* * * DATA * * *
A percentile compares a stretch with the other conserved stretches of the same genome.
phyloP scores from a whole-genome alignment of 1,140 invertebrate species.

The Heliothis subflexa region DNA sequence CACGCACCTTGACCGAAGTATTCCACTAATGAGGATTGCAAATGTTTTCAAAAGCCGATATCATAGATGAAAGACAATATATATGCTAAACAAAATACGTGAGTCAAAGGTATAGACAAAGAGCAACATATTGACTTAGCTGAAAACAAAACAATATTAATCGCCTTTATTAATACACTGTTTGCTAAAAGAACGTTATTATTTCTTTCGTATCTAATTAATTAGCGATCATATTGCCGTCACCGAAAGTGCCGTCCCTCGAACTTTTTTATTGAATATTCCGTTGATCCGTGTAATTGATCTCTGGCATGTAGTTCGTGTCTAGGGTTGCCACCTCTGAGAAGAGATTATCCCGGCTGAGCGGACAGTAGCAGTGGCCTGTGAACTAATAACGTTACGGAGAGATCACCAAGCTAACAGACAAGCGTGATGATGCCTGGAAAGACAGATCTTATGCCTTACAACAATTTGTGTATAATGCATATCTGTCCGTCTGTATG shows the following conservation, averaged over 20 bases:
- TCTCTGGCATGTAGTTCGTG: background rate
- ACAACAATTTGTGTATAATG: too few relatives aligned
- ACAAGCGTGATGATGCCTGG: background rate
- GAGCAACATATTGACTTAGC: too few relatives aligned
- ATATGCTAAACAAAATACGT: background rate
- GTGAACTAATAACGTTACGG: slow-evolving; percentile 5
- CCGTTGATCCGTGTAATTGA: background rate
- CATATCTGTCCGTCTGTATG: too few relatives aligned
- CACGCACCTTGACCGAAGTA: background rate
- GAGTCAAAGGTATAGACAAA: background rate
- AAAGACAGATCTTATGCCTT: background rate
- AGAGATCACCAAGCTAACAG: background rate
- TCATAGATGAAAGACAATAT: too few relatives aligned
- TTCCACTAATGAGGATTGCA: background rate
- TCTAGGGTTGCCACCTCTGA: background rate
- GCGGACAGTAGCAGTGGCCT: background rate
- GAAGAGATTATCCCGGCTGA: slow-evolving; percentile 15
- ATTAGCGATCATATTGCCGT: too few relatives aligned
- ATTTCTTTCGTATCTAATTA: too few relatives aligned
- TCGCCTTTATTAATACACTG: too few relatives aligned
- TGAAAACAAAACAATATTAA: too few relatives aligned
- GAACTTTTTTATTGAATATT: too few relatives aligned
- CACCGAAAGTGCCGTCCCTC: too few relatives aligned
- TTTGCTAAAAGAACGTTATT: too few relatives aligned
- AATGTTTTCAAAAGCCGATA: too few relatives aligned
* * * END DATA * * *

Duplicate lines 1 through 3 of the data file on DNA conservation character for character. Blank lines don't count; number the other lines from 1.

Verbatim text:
A percentile compares a stretch with the other conserved stretches of the same genome.
phyloP scores from a whole-genome alignment of 1,140 invertebrate species.

The Heliothis subflexa region DNA sequence CACGCACCTTGACCGAAGTATTCCACTAATGAGGATTGCAAATGTTTTCAAAAGCCGATATCATAGATGAAAGACAATATATATGCTAAACAAAATACGTGAGTCAAAGGTATAGACAAAGAGCAACATATTGACTTAGCTGAAAACAAAACAATATTAATCGCCTTTATTAATACACTGTTTGCTAAAAGAACGTTATTATTTCTTTCGTATCTAATTAATTAGCGATCATATTGCCGTCACCGAAAGTGCCGTCCCTCGAACTTTTTTATTGAATATTCCGTTGATCCGTGTAATTGATCTCTGGCATGTAGTTCGTGTCTAGGGTTGCCACCTCTGAGAAGAGATTATCCCGGCTGAGCGGACAGTAGCAGTGGCCTGTGAACTAATAACGTTACGGAGAGATCACCAAGCTAACAGACAAGCGTGATGATGCCTGGAAAGACAGATCTTATGCCTTACAACAATTTGTGTATAATGCATATCTGTCCGTCTGTATG shows the following conservation, averaged over 20 bases: